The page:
Prince Charles tells of his ‘deep personal sorrow’ at slavery in heartfelt speech to Commonwealth leaders


PRINCE Charles today described “my own personal sorrow” over slavery during the “most painful period of our history” in his opening speech to Commonwealth leaders.

The Prince of Wales also reaffirmed a commitment any nation which wishes to ditch the Queen as head of state has the Royal Family’s blessing.

Prince Charles with Rwanda president Paul Kagame yesterday
Charles and Camilla last night at a reception in Kigali

Prince Charles reportedly branding the PM’s Rwanda migrants policy ‘appalling’

But addressing leaders of 54 nations with a population of 2.6billion – including 15 that are still realms of the British monarch – he hailed the organisation as a “force for public good”.

His speech to the Commonwealth Heads of Government Meeting in Rwanda’s capital Kigali came before a cuppa with Boris Johnson today amid a furious dust-up over the government’s asylum policy.

King-in-waiting Charles outlined his “mission” saying: “I know Her Majesty The Queen stands with us all”.



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He said the wealthier nations have an “obligation” to help “vulnerable” members states and “be a force for global public good”.

And he told the leaders: “To achieve this potential for good, however, and to unlock the power of our common future, we must also acknowledge the wrongs which have shaped our past.

“Many of those wrongs belong to an earlier age with different – and, in some ways lesser – values. 

“By working together, we are building a new and enduring friendship.

“In Canada recently, my wife and I were deeply touched to meet many of those engaged in the ongoing process of reconciliation – indigenous and non-indigenous peoples reflecting honestly and openly on the darkest aspects of history.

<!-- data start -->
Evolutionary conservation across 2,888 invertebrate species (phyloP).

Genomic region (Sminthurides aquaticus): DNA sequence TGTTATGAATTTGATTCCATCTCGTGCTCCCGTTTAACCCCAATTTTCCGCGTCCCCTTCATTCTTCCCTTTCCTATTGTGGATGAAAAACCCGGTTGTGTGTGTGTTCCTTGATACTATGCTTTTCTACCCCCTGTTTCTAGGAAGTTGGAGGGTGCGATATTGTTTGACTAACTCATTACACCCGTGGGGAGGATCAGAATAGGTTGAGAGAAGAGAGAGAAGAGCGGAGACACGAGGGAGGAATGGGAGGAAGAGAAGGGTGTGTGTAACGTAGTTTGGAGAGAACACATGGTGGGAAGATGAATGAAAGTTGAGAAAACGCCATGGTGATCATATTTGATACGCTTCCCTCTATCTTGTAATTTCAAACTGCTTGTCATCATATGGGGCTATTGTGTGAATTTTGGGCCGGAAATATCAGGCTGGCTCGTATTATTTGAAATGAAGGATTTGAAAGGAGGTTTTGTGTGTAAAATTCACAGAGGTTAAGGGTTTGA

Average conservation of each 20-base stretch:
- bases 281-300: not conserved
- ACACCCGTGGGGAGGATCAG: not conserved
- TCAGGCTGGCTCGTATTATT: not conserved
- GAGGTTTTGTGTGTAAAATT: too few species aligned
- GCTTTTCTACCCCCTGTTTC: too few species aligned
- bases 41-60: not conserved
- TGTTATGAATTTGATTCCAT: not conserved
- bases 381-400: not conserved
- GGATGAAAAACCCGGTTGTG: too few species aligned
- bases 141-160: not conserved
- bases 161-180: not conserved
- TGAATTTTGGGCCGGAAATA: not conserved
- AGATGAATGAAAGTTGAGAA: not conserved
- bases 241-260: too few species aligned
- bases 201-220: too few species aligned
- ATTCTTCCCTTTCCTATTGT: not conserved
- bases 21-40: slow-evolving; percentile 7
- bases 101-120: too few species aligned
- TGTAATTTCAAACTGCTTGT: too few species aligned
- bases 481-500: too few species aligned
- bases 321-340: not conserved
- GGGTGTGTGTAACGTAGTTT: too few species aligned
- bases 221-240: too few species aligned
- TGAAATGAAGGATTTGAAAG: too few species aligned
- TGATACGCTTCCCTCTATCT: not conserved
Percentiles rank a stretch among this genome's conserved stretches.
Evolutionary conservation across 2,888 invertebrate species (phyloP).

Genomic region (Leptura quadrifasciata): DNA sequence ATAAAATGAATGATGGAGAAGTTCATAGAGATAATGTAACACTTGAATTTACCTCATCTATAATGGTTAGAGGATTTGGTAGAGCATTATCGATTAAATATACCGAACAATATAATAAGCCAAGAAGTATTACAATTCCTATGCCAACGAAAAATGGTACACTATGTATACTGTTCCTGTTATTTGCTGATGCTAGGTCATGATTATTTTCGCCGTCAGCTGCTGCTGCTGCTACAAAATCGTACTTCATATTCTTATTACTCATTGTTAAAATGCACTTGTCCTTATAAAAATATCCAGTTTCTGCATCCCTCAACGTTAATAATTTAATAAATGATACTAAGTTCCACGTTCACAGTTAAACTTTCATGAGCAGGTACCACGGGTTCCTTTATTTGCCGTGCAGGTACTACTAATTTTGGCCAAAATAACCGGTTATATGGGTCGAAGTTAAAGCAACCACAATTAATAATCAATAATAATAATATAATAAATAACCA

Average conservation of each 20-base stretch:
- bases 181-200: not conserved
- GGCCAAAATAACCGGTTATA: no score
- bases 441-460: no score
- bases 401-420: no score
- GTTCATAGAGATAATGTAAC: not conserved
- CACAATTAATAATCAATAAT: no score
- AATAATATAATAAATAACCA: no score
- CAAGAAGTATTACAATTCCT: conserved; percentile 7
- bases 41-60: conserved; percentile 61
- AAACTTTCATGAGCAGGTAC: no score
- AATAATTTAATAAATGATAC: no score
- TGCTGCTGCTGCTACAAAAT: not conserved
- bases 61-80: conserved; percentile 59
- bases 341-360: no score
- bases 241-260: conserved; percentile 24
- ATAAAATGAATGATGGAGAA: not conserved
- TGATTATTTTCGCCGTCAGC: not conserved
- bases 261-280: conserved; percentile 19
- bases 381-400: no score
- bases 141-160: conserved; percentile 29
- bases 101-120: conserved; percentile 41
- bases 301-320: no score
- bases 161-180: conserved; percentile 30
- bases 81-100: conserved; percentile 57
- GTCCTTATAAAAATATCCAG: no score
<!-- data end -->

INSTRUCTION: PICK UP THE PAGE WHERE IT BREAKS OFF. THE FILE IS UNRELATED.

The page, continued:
“As challenging as that conversation can be, people across Canada are approaching it with courage and unwavering commitment; determined to lay a foundation of respect and understanding upon which a better future can be built.

“It seems to me that there are lessons in this for our Commonwealth family. 

“For while we strive together for peace, prosperity and democracy I want to acknowledge that the roots of our contemporary association run deep into the most painful period of our history.

“I cannot describe the depths of my personal sorrow at the suffering of so many, as I continue to deepen my own understanding of slavery’s enduring impact.

“If we are to forge a common future that benefits all our citizens, we too must find new ways to acknowledge our past. Quite simply, this is a conversation whose time has come.”

After the speech Charles is set to pose for photos with Mr Johnson and other heads of state at around 9.45am

He will have a cup of tea with the PM at 11am UK time and then host an hour-long reception with Boris and other world leaders from 12.15pm.

Yesterday Mr Johnson urged Charles to keep an open mind over the policy of sending asylum seekers to Rwanda.